Asking the DoD for a Level Playing Field
Dynamic Chiropractic – October 7, 2011, Vol. 29, Issue 21
Asking the DoD for a Level Playing Field
While access to chiropractic services within the Department of Defense and Department of Veterans Affairs is by no means inclusive, which explains current legislative efforts to expand access to chiropractic care at both military and veterans health care facilities (H.R. 409 and H.R. 329, respectively), the casual observer might be inclined to believe DCs are treated equally in either system. Not so, according to a letter signed by 15 members of the House of Representatives Committee on Armed Services. The letter, sent to Assistant Secretary of Defense for Health Affairs, Dr. Jonathan Woodson, suggests distinct disparities exist, with doctors of chiropractic employed by the DoD getting the short end of the bargain. According to the letter:
“We are informed that pay and job classification disparities have resulted in doctors of chiropractic being compensated at much lower pay scale rates than health care providers with comparable, or even lesser, training, skill sets and health care responsibilities for patients within the military treatment facilities. We also understand that certain institutional biases among certain health care provider officials against doctors of chiropractic have resulted in more difficult access to the active-duty military patient population and unnecessary restrictions placed upon such doctors of chiropractic in performing their services for the military.”
The letter states that such disparities/biases do not appear to be occurring within the Department of Veteran Affairs (DVA) health care program (according to the letter, DCs within the DVA are Title 38 employees, have an assigned salary grade, a professional standards board and a DC director of the chiropractic program, among other standards and procedures) and urges the DoD “to carefully examine the existing system at the [DVA] for integrating chiropractic into the health programs for veterans and adopt pay, job classification and coordination systems comparable to those under
VHA Directive 2009-059 within DoD’s chiropractic health care program for our active-duty military personnel.”
Two other requests by Committee on Armed Services members who signed the letter: that the DoD consider “having a Doctor of Chiropractic as the chiropractic service leader for each branch of the military, as is done with every other specialty in military medicine.” and that the department “look into any instances of supervision of doctors of chiropractic .. to ensure that there are no instances of bias against such doctors of chiropractic in providing full access to chiropractic care at the military treatment facilities.” The American Chiropractic Association and Association of Chiropractic Colleges both supported the committee’s letter and commented on its significance in an ACA press release:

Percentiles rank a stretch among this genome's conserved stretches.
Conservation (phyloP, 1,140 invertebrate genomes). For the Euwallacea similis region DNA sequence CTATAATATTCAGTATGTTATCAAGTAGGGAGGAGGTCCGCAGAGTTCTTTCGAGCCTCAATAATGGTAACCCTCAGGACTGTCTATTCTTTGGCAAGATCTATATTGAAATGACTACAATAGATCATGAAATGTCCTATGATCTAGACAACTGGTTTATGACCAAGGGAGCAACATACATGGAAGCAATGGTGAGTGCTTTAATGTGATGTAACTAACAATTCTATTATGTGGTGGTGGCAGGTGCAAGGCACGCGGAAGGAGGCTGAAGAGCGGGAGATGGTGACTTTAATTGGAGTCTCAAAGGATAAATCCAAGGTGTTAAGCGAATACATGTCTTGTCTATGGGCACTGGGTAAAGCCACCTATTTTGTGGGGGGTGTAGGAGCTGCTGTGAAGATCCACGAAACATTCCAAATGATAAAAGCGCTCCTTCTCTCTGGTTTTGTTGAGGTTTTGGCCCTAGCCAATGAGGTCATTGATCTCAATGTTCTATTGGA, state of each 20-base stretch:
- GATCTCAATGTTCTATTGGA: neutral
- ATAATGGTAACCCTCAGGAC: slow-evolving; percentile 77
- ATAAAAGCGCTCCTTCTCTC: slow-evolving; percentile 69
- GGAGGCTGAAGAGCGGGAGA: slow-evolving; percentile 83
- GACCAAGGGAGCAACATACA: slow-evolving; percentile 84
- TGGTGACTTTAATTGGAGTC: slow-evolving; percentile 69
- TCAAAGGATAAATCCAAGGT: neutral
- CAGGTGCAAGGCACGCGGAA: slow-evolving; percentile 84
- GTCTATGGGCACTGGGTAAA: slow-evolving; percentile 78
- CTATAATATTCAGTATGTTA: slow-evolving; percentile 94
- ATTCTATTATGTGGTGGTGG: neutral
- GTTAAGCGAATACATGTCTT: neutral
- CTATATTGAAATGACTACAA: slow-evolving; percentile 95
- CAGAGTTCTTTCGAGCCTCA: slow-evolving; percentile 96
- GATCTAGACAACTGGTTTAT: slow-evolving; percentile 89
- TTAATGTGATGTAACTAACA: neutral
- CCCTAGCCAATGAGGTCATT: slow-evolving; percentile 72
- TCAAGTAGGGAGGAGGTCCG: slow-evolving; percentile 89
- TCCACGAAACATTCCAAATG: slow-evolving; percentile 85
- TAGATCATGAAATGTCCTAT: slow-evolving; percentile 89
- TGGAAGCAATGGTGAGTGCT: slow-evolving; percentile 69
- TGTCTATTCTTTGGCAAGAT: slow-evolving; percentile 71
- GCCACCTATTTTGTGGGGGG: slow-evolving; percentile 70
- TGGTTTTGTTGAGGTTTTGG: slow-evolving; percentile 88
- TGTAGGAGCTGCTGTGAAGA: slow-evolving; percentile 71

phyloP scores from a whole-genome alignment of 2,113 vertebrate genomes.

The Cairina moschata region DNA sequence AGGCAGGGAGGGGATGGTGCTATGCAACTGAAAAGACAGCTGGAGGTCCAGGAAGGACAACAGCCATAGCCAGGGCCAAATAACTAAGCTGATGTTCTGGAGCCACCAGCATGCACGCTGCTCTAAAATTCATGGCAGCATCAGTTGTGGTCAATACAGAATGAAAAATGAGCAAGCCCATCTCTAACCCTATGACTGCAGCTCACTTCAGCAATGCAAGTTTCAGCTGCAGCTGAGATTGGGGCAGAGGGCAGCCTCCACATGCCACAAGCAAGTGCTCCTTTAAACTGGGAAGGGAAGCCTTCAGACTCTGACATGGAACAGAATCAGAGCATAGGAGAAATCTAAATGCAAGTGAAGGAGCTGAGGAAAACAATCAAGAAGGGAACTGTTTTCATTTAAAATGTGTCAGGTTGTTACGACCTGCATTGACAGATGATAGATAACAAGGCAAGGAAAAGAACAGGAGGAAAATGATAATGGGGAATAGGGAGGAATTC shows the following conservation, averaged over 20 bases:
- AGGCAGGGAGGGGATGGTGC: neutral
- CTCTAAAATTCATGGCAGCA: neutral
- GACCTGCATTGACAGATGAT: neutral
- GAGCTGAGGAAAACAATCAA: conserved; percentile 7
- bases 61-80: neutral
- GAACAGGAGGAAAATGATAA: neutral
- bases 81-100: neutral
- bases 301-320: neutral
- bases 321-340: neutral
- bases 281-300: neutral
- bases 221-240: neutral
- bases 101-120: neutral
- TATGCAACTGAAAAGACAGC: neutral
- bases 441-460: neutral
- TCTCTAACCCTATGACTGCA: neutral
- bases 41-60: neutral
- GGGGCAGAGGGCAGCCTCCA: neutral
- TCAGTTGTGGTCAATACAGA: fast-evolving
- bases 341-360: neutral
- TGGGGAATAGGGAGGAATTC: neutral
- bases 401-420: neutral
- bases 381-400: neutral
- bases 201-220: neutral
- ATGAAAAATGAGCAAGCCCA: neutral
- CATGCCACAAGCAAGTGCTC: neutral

“I would like to thank congressmen Mike Rogers and Dave Loebsack for spearheading this effort,” said ACA President Dr. Rick McMichael. “The benefit provided by doctors of chiropractic to our brave men and women in uniform is integral to their recovery from injuries and their overall health and well-being. Impeding DCs from providing this care is a disservice to our troops.” “The Association of Chiropractic Colleges applauds this expression of support by members of the House Armed Services Committee for continuing the full integration of the services provided by doctors of chiropractic into the DoD,” said ACC President Dr. Richard Brassard. “We are optimistic that this strong letter will spur positive change.”
In addition to Reps. Rogers (R-AL) and Loebsack (D-IA), other letter signees included Reps. Todd Aiken (R-Mo.), Robert E. Andrews (D-N.J.), Roscoe G. Bartlett (R-Md.), Madeleine Z. Bordallo (D-Guam), Hank Johnson (D-Ga.), Walter B. Jones (R-N.C.), Larry Kissell (D-N.C.), Frank A. LoBiondo (R-N.J.), Silvestre Reyes (D-Texas), Tim Ryan (D-Ohio), Jon Runyan (R-N.J.), Bobby Schilling (R-Ill.) and Niki Tsongas (D-Mass.).
H.R. 409, the Chiropractic Health Parity for Military Beneficiaries Act (introduced by Rep. Rogers), would require that the Secretary of Defense develop a plan to expand the chiropractic benefit within the DoD to apply to any beneficiary covered under TRICARE, rather than only active-duty service members. H.R. 329, the Chiropractic Care to All Veterans Act [introduced by Rep. Robert Filner (D-Calif.)], would require that the VA staff a chiropractic physician at all major VA medical facilities no later than 2014. Both pieces of legislation are currently in congressional subcommitee; for the latest on either bill, visit www.govtrack.us.